Germany will legalise CANNABIS, new coalition leaders announce

Germany will legalise CANNABIS, country’s new coalition leaders announce

  • Germany is poised to get a new coalition government after three leading parties published a new power-sharing agreement today 
  • 180-page document lays out coalition’s legislative priorities for next four years 
  • Contained within it is a pledge to legalise cannabis to be sold in licenced shops 
  • Deal will also confirm Olaf Scholz as new Chancellor, if parties vote it through 

Germany will legalise the recreational use of cannabis, the country’s new coalition government has announced as party leaders struck a power-sharing deal today.

The centre-left SPD, liberal Free Democrats and eco-friendly Greens are now poised to take power from Angela Merkel’s conservative CDU party, two months after it was given a drubbing in national elections.

Publishing their agenda for government today, the so-called ‘traffic light’ coalition said cannabis will be regulated and sold to adults for use in licenced shops alongside a raft of other measures such as phasing out coal and steps to tackle Covid.

The agreement also puts Olaf Scholz, SDP leader, on track to replace Angela Merkel as Chancellor – the first time in 16 years that the top job has changed hands.

Scholz says he expects members of the three parties to vote the 180-page deal through within the next 10 days, after which it will become binding. 

Germany will legalise the recreational use of cannabis, the new coalition government has announced as it struck a power-sharing deal and laid out its agenda for the next four years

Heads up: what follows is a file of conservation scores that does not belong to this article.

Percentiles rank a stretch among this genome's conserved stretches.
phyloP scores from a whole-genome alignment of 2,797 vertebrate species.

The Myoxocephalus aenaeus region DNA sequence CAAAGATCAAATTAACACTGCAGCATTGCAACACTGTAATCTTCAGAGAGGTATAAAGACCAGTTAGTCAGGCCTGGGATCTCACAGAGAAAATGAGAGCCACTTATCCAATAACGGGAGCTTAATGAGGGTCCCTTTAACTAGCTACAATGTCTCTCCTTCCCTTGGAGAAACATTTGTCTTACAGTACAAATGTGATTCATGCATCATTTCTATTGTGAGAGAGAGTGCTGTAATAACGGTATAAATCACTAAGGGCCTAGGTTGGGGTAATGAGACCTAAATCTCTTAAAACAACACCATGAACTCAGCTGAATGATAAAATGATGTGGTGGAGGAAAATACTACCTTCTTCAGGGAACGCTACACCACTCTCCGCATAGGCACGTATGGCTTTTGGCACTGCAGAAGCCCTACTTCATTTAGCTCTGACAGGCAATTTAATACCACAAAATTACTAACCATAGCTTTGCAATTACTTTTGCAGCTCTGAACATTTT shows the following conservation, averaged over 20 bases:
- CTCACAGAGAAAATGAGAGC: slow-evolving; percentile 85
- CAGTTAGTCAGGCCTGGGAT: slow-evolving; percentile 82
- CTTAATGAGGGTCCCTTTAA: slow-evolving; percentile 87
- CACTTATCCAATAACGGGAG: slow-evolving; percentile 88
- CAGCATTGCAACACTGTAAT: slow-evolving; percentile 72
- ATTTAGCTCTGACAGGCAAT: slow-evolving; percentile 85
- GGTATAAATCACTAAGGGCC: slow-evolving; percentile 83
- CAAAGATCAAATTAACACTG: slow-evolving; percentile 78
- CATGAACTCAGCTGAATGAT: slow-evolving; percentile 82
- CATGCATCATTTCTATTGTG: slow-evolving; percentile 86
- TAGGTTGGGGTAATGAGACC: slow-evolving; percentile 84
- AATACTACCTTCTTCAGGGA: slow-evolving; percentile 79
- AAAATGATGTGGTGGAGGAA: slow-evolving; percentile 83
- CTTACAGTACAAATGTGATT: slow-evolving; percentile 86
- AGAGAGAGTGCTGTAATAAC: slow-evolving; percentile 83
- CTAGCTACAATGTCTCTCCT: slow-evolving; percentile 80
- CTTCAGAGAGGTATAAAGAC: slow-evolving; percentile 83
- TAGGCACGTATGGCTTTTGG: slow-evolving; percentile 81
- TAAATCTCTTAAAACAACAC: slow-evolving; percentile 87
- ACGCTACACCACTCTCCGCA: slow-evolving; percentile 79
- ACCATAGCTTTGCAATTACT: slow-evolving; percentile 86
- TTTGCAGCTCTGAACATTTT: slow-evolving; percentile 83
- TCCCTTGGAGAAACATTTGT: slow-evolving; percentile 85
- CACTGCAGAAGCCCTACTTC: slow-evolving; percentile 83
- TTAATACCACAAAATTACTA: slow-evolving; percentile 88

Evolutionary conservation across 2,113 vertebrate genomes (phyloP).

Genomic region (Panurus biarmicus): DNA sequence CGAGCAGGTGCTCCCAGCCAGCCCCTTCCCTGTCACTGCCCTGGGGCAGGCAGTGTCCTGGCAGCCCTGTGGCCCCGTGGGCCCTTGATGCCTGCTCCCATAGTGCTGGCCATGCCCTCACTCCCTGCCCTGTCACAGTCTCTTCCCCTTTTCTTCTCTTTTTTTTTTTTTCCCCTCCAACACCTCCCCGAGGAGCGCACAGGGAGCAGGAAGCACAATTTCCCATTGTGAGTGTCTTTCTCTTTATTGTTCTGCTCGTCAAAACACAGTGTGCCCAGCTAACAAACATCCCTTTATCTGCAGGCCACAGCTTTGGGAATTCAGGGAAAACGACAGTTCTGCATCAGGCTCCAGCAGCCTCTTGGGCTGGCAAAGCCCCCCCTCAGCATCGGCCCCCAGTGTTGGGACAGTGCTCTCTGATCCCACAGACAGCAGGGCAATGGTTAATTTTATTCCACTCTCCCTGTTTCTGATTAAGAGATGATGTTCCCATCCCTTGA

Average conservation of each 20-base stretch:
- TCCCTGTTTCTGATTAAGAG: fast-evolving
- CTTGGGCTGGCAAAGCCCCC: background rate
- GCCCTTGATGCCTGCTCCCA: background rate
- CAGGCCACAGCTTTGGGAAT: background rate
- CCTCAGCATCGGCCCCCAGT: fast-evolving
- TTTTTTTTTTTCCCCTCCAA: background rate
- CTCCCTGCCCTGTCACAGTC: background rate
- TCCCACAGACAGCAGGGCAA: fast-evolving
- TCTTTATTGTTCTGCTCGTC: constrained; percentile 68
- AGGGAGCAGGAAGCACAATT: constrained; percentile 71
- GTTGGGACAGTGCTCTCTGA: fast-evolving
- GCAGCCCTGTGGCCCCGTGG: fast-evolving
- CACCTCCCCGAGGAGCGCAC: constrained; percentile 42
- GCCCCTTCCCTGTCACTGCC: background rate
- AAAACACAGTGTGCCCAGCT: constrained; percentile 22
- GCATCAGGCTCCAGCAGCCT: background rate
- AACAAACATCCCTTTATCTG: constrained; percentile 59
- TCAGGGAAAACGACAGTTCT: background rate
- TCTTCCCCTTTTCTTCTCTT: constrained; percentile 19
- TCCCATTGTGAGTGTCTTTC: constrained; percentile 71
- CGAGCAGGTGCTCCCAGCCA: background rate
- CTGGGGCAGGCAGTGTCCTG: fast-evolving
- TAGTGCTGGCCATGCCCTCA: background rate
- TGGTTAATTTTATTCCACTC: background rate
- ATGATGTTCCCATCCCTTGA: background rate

The three-way alliance – which has never yet been tried in a national government – will replace the current ‘grand coalition’ of the country’s traditional big parties if party members give the go-ahead. 

Negotiators have spent more than a month hammering out the agreement, which paves the way for a so-called ‘traffic light’ coalition – named after the colours associated with each of the parties. 

The relatively rapid accord will be greeted by a heave of relief by international partners wary of a hamstrung Germany while crises from the coronavirus pandemic to Belarus and a weak economic recovery rage.

Scholz, of the center-left Social Democrats, said the new government would not seek ‘the lowest common denominator, but the politics of big impacts.’

He stressed the importance of a sovereign Europe, friendship with France and partnership with the United States as key cornerstones of the government’s foreign policy – continuing a long post-war tradition.

The Social Democrats have served as the junior partner to Merkel’s center-right Christian Democrats.

Merkel, who didn’t run for a fifth term, is expected to be succeeded by Scholz, 63, who has been her finance minister and vice chancellor since 2018.

The three would-be governing parties have said they hope parliament will elect Scholz as chancellor in the week beginning Dec. 6. 

Before that can happen, the deal requires approval from a ballot of the Greens’ roughly 125,000-strong membership and from conventions of the other two parties.